Some nice online press have been posted in the last couple of days. Americana Exchange notes “those who collect the ‘beat’ generation and its contemporaries in particular will be pleased with this catalogue” (more here). Meanwhile colleague Garrett Scott on his blog says “The catalog includes a well-researched batch of material […] For somebody like me, whose attention to American literature tends to flag once we reach an era where Richard Griffin has faded from the scene, the catalogue still made for entertaining and informative reading.” My thanks to both sites for their kind words.
I’ve also been corresponding with Jed Birmingham, who writes perhaps the best online column devoted to book collecting, The Bibliographic Bunker, which is part of the William S. Burroughs website realitystudio.org. His column, however, is not restricted only to matters Burroughs; he has astute observations on the book collecting and the book business in general, all the while demonstrating that collecting at its finest is a form of scholarship.
Jed has written before about bookseller’s catalogs and he asked me about my feelings on the matter: why I choose to issue my first catalog now, whether I think catalogs are making a come-back, and the effect of the internet on catalogs and book collecting in general. In large part, I agree with his assessment:
All booksellers agree that the internet has changed the way rare book selling and collecting are done, but they also believe that it is merely one tool in the arsenal and that a successful collector or dealer cannot rely on the Web exclusively. In fact, many of the booksellers interviewed for the article, including Ken Lopez, felt that the pendulum was swinging back to the personal contacts of the pre-internet era. In a column a while back, I noted the joys and importance of this aspect of book collecting, and apparently I was not alone in my need for face-to-face contact, in my desire to talk with knowledgeable professionals about my books, and in my boredom and frustration with bookselling databases. More and more collectors are seeking out personal relationships with bookdealers possibly through email, but also, more interestingly, through the older means of the catalog and book fair.
For me, the decision to issue my first catalog was one I made more than a year ago and was due to a number of factors. First and foremost, I had items that required a catalog to sell them properly. The constraints of most databases mean that for important items needing long descriptions, necessary information would have to be left out or only suggested. Catalogs allow you to sell the book the way you want, with as many images as desired and with as much verbosity as you can muster.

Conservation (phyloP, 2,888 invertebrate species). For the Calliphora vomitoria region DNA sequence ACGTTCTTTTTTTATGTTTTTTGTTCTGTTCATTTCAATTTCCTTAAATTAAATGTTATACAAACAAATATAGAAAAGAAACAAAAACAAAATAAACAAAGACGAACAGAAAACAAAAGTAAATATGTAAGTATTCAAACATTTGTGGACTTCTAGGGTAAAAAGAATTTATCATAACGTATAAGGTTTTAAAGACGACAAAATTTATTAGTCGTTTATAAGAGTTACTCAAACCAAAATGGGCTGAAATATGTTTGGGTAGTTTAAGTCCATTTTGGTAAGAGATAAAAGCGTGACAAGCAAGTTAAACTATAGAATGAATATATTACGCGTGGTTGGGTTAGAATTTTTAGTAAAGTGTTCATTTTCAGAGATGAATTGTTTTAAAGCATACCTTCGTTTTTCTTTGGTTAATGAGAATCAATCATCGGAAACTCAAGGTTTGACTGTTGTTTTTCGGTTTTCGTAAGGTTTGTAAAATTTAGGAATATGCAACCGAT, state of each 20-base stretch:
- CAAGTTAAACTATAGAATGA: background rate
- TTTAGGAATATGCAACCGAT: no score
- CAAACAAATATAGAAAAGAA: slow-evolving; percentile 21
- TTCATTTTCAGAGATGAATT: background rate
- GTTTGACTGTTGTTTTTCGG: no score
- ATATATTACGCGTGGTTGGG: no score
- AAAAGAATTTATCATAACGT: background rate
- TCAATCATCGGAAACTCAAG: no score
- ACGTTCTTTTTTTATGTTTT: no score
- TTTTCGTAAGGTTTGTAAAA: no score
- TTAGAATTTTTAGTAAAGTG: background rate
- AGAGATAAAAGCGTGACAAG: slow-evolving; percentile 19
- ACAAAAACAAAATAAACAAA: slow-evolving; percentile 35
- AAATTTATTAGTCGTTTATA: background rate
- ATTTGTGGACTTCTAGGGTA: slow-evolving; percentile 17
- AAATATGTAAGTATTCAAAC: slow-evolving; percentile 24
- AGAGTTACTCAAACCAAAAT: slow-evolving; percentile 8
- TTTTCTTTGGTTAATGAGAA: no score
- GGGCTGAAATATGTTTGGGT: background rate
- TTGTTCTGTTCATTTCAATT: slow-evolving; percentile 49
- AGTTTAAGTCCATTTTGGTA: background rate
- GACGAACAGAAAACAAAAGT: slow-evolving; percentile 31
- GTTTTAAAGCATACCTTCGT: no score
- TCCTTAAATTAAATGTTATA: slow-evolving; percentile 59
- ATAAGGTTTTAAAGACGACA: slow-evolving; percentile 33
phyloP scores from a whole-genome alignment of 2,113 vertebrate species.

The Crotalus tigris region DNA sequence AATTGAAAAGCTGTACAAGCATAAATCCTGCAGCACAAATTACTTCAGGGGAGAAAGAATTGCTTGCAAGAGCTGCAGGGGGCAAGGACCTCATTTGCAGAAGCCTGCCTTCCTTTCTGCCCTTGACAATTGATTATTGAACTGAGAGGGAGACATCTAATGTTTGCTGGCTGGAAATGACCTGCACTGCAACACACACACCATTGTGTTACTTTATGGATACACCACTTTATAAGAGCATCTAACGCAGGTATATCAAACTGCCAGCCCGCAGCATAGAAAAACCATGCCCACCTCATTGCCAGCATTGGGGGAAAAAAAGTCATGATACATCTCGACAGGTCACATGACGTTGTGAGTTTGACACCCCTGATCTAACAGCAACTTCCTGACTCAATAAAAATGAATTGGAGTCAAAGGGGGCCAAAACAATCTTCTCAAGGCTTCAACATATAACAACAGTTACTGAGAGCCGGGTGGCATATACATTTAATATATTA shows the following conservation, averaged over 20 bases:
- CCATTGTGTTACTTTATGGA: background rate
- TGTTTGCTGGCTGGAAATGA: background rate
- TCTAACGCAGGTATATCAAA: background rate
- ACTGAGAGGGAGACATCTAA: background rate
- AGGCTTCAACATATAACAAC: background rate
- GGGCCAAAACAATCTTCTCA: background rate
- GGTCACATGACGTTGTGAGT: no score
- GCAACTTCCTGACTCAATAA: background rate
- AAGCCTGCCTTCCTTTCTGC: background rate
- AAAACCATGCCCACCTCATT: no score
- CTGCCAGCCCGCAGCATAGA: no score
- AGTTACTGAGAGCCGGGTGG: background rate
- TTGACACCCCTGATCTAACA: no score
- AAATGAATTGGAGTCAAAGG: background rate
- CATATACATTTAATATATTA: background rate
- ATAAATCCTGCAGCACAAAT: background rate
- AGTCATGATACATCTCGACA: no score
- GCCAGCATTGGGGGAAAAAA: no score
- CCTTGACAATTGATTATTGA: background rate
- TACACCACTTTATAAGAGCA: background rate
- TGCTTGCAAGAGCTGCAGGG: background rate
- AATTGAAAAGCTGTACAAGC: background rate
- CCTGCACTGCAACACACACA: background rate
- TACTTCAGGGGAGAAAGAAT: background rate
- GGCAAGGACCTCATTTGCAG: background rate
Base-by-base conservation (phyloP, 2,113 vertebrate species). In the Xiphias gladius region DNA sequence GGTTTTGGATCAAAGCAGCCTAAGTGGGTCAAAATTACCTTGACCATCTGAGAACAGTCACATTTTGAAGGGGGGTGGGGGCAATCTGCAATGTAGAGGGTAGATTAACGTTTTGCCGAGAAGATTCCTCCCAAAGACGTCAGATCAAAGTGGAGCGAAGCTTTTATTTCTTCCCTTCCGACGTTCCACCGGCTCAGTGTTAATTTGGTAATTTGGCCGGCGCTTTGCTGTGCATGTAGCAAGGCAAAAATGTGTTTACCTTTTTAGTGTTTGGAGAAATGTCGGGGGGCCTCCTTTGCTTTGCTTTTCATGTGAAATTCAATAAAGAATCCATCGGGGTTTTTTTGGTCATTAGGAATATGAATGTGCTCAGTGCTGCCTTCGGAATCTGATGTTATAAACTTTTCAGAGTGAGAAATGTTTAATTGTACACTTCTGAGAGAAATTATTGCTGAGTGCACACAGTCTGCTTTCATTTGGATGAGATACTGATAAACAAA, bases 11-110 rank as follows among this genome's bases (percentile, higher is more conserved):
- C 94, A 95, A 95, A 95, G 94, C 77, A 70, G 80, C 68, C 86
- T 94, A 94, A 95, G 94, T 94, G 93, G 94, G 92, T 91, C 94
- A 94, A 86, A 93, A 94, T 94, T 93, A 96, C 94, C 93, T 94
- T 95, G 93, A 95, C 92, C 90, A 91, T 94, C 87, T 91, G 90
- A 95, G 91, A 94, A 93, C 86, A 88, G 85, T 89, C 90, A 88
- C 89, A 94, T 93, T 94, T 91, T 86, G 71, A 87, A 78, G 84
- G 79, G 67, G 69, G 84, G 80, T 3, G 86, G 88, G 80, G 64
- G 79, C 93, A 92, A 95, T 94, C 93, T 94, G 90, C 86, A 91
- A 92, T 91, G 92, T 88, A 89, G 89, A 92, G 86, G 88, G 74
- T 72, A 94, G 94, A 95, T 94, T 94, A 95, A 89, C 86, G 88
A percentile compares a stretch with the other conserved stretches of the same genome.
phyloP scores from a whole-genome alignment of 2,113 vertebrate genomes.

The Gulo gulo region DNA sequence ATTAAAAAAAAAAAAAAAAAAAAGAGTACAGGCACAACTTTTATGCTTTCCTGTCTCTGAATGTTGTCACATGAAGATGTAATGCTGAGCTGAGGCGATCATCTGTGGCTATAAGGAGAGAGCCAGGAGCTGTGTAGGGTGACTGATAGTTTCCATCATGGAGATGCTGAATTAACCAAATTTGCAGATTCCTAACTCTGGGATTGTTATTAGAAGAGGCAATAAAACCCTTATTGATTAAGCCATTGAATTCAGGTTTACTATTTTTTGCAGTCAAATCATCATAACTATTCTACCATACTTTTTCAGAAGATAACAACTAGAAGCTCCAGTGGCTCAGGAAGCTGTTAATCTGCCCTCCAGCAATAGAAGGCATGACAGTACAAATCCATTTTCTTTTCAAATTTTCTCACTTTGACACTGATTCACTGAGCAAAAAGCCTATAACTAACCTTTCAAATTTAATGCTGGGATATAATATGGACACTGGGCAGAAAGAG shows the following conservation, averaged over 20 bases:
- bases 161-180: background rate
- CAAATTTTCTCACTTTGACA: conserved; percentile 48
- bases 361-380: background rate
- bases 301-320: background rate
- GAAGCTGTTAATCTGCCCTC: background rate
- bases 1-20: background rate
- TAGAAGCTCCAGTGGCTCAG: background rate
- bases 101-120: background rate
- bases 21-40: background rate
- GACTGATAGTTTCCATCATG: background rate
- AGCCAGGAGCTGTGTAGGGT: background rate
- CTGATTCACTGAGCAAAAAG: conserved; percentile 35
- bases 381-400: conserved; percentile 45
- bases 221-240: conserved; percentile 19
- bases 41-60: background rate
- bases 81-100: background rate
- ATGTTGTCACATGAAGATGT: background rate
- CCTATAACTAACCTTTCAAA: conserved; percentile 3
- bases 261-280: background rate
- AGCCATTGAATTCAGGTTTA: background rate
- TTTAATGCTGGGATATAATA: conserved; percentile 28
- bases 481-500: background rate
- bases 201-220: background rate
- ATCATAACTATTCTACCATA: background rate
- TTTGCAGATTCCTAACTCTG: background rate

Not only that, but put frankly – a dealer is not going to sell very expensive books on the internet. Few collectors or institutions are going to plunk down several thousand dollars on a book through ABE. A quick look at ABE’s monthly list of most expensive books sold bears this out; these prices are regularly eclipsed by book auction results and listings in dealer catalogs. A catalog demonstrates a certain professionalism and proficiency that lend themselves to confidence on the buyer’s part. A catalog also allows you to target your marketing, aiming your books at the customers and collections who would most be interested in your offerings. And finally, as a new and relatively young dealer, my hope was my first catalog would act as a kind of calling card within the book world – a way to announce myself. So there were both practical and marketing reasons for my decision to issue my first catalog.
That said, I recognize that the internet necessitates certain changes in catalogs, modifications that in my opinion need to be adopted if catalogs are to continue and if they are to be used successfully. In the current climate of easy price-comparison and simple access to many millions of books, a catalog to succeed must meet two or more of the following criteria, and the more the better:
1) Scarce, rare, unique or unusual offerings.
2) Competitive, if not down right tempting, prices.
3) An interesting and informed perspective.
4) An appealing format and presentation.
5) A cohesive marketing identity – branding, if you will.
Before the ubiquity of the internet, a dealer – because of asymmetrical information – could often get by with perhaps a well-designed catalog, or a well-written one. Now, however, either #1 or #2 are musts (and preferably both) and they need to be coupled with at least one of the remaining conditions. Why? Because for catalogs to succeed they must offer something the internet does not.
More on this soon. For the moment the store beckons…